The nice thing about a polyfill is that if the native feature does exist, then it will be used. The polyfill should only kick in if the browser does not provide the functionality you are expecting. The idea is that your code can be written in such a way that it follows the official browser API and hopefully one day you won't need the polyfill anymore or at least not many people will need it.
Underscore Filter and Map
Instead of using the native ES5 array methods or using a polyfill, you could instead decide to use a library such as Underscore or Lo-Dash. These libraries contain many helper utilities methods that I find helpful in most every web application I write. Two of many methods provided are
The code is very similar to what we had before. The main difference is that we need to split out our two method calls. This is a little cumbersome, but it makes sense because the methods return an array and we can't chain them together and continue to call Underscore methods.
Thankfully, there is a way in Underscore that we can chain these together if we want to. There is some extra syntax sugar that we need to sprinkle, but it isn't too much.
The main thing you have to do is the call the
.chain()method and pass in the array that you want to use while you chain Underscore methods. From then on you just keep calling Underscore methods as you like and it will share the array among the various methods. At the point you are ready to get the result of your manipulations you can call the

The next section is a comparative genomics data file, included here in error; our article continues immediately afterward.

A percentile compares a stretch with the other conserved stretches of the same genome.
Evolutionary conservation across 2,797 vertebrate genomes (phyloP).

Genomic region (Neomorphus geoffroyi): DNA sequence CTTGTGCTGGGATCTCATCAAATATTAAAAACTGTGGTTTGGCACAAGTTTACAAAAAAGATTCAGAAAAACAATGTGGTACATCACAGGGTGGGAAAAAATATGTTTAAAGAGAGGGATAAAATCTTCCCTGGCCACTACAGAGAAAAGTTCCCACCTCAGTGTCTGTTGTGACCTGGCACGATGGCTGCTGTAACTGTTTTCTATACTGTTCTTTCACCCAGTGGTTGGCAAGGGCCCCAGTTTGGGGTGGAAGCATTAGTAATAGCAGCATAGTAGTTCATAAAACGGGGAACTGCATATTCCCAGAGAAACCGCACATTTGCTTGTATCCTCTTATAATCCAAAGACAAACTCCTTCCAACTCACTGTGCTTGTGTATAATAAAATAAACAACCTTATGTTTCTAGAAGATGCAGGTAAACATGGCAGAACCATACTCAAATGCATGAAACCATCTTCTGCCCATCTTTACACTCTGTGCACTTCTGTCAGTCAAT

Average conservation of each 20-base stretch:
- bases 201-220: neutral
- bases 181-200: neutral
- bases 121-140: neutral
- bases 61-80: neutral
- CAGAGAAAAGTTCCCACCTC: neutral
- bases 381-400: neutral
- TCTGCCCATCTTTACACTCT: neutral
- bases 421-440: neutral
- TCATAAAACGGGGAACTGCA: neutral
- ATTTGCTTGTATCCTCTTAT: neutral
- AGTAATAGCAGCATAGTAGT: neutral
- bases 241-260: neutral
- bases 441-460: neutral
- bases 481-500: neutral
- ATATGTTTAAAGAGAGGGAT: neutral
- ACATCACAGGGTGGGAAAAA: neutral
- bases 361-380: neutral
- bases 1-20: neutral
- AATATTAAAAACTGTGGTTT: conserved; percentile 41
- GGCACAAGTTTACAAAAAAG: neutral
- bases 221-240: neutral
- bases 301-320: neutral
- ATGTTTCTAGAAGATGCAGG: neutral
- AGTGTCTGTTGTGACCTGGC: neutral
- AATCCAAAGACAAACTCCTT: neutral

.value()method to get the value.
I personally don't use Underscore's chaining mechanism, but it is nice to know that it does support that feature.
Reducing Filter and Map with Reduce
So, back to the main topic of this blog post. After finding the same use case over and over again on the internet (summing up a property over a collection) I then approached some friends of mine to see if they knew of another use case for the
.reduce()method. The infamous Jim Cowart came to the rescue! He actually had written a blog post about this very topic called Underscore – _.reduce().
ECMAScript 5 Reduce
So, let's convert the above
.map()code above and convert it to use the
.reduce()method instead. As the first argument you provide the
.reduce()method a function that will be invoked for each item in he array. In addition this method also takes a second
memoargument that will be passed from one iteration to the next. Instead of passing a number, like we did at the beginning of this post, we are going to pass an empty array. Then inside our function argument we will have an
ifstatement, which will serve as our "filter", and if our criteria is matched we will push a new value to our
memoarray. The "map" happens as we push a custom object onto our array. Before we finish our function we need to return the memo array. Once the statement has completed then a new array will be returned that will be the filtered and mapped version that you wanted.
NOTE: The above polyfills listed also include the
Much like our previous examples, you can also use the
.reduce()method from Underscore or Lo-Dash instead of the native or polyfilled version.
If you like what you see with
.reduce()then you are in luck because there are many more methods that you can use that are available both in ES5 and also in Underscore or Lo-Dash. Knowing what is available is half the battle ;)